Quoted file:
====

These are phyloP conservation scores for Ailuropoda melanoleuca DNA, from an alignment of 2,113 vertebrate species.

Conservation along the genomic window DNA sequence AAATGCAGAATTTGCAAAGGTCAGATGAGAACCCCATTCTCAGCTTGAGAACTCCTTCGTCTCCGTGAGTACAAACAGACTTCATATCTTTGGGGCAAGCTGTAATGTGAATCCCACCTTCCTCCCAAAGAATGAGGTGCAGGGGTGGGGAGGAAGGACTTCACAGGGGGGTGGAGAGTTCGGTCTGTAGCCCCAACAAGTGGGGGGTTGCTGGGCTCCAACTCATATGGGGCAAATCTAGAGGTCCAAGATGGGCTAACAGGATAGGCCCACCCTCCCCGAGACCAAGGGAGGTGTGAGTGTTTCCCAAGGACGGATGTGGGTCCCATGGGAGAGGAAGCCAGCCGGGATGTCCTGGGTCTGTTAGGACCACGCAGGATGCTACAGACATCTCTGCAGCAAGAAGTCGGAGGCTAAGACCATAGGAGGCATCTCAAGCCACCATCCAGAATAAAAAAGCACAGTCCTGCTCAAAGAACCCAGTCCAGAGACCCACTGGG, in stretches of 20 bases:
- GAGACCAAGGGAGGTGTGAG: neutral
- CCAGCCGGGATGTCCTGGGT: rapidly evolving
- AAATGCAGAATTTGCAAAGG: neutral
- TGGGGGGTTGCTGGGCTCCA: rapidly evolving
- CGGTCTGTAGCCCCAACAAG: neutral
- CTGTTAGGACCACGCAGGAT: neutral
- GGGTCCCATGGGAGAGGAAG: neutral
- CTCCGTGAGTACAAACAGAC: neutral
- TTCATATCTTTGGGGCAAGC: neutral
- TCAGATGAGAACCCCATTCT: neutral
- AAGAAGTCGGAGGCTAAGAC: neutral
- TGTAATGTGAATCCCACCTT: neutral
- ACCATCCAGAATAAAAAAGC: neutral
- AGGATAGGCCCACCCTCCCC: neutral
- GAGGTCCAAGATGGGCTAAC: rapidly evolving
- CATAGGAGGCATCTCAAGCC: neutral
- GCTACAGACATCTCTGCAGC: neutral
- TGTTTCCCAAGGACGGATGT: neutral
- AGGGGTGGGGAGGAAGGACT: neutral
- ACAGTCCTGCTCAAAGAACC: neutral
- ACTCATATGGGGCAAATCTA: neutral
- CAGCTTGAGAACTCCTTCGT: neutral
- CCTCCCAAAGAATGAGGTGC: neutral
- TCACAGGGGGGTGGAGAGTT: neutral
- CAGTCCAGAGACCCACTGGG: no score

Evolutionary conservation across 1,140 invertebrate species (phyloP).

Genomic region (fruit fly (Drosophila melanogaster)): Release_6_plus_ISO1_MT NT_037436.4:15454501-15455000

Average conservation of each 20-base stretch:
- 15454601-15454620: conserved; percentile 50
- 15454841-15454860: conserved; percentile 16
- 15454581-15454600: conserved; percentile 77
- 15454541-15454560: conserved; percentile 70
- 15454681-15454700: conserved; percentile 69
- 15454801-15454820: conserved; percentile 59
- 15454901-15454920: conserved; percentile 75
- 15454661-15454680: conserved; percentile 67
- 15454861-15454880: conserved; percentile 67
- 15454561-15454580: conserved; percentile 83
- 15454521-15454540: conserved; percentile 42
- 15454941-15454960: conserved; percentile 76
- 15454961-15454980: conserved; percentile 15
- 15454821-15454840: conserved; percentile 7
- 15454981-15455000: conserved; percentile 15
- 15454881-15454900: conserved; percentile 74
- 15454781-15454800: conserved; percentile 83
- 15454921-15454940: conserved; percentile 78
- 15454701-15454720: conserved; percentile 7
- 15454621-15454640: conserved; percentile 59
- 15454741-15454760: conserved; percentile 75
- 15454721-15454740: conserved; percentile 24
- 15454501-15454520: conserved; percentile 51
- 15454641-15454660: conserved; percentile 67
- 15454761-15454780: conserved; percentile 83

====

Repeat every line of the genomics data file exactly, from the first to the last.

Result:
These are phyloP conservation scores for Ailuropoda melanoleuca DNA, from an alignment of 2,113 vertebrate species.

Conservation along the genomic window DNA sequence AAATGCAGAATTTGCAAAGGTCAGATGAGAACCCCATTCTCAGCTTGAGAACTCCTTCGTCTCCGTGAGTACAAACAGACTTCATATCTTTGGGGCAAGCTGTAATGTGAATCCCACCTTCCTCCCAAAGAATGAGGTGCAGGGGTGGGGAGGAAGGACTTCACAGGGGGGTGGAGAGTTCGGTCTGTAGCCCCAACAAGTGGGGGGTTGCTGGGCTCCAACTCATATGGGGCAAATCTAGAGGTCCAAGATGGGCTAACAGGATAGGCCCACCCTCCCCGAGACCAAGGGAGGTGTGAGTGTTTCCCAAGGACGGATGTGGGTCCCATGGGAGAGGAAGCCAGCCGGGATGTCCTGGGTCTGTTAGGACCACGCAGGATGCTACAGACATCTCTGCAGCAAGAAGTCGGAGGCTAAGACCATAGGAGGCATCTCAAGCCACCATCCAGAATAAAAAAGCACAGTCCTGCTCAAAGAACCCAGTCCAGAGACCCACTGGG, in stretches of 20 bases:
- GAGACCAAGGGAGGTGTGAG: neutral
- CCAGCCGGGATGTCCTGGGT: rapidly evolving
- AAATGCAGAATTTGCAAAGG: neutral
- TGGGGGGTTGCTGGGCTCCA: rapidly evolving
- CGGTCTGTAGCCCCAACAAG: neutral
- CTGTTAGGACCACGCAGGAT: neutral
- GGGTCCCATGGGAGAGGAAG: neutral
- CTCCGTGAGTACAAACAGAC: neutral
- TTCATATCTTTGGGGCAAGC: neutral
- TCAGATGAGAACCCCATTCT: neutral
- AAGAAGTCGGAGGCTAAGAC: neutral
- TGTAATGTGAATCCCACCTT: neutral
- ACCATCCAGAATAAAAAAGC: neutral
- AGGATAGGCCCACCCTCCCC: neutral
- GAGGTCCAAGATGGGCTAAC: rapidly evolving
- CATAGGAGGCATCTCAAGCC: neutral
- GCTACAGACATCTCTGCAGC: neutral
- TGTTTCCCAAGGACGGATGT: neutral
- AGGGGTGGGGAGGAAGGACT: neutral
- ACAGTCCTGCTCAAAGAACC: neutral
- ACTCATATGGGGCAAATCTA: neutral
- CAGCTTGAGAACTCCTTCGT: neutral
- CCTCCCAAAGAATGAGGTGC: neutral
- TCACAGGGGGGTGGAGAGTT: neutral
- CAGTCCAGAGACCCACTGGG: no score

Evolutionary conservation across 1,140 invertebrate species (phyloP).

Genomic region (fruit fly (Drosophila melanogaster)): Release_6_plus_ISO1_MT NT_037436.4:15454501-15455000

Average conservation of each 20-base stretch:
- 15454601-15454620: conserved; percentile 50
- 15454841-15454860: conserved; percentile 16
- 15454581-15454600: conserved; percentile 77
- 15454541-15454560: conserved; percentile 70
- 15454681-15454700: conserved; percentile 69
- 15454801-15454820: conserved; percentile 59
- 15454901-15454920: conserved; percentile 75
- 15454661-15454680: conserved; percentile 67
- 15454861-15454880: conserved; percentile 67
- 15454561-15454580: conserved; percentile 83
- 15454521-15454540: conserved; percentile 42
- 15454941-15454960: conserved; percentile 76
- 15454961-15454980: conserved; percentile 15
- 15454821-15454840: conserved; percentile 7
- 15454981-15455000: conserved; percentile 15
- 15454881-15454900: conserved; percentile 74
- 15454781-15454800: conserved; percentile 83
- 15454921-15454940: conserved; percentile 78
- 15454701-15454720: conserved; percentile 7
- 15454621-15454640: conserved; percentile 59
- 15454741-15454760: conserved; percentile 75
- 15454721-15454740: conserved; percentile 24
- 15454501-15454520: conserved; percentile 51
- 15454641-15454660: conserved; percentile 67
- 15454761-15454780: conserved; percentile 83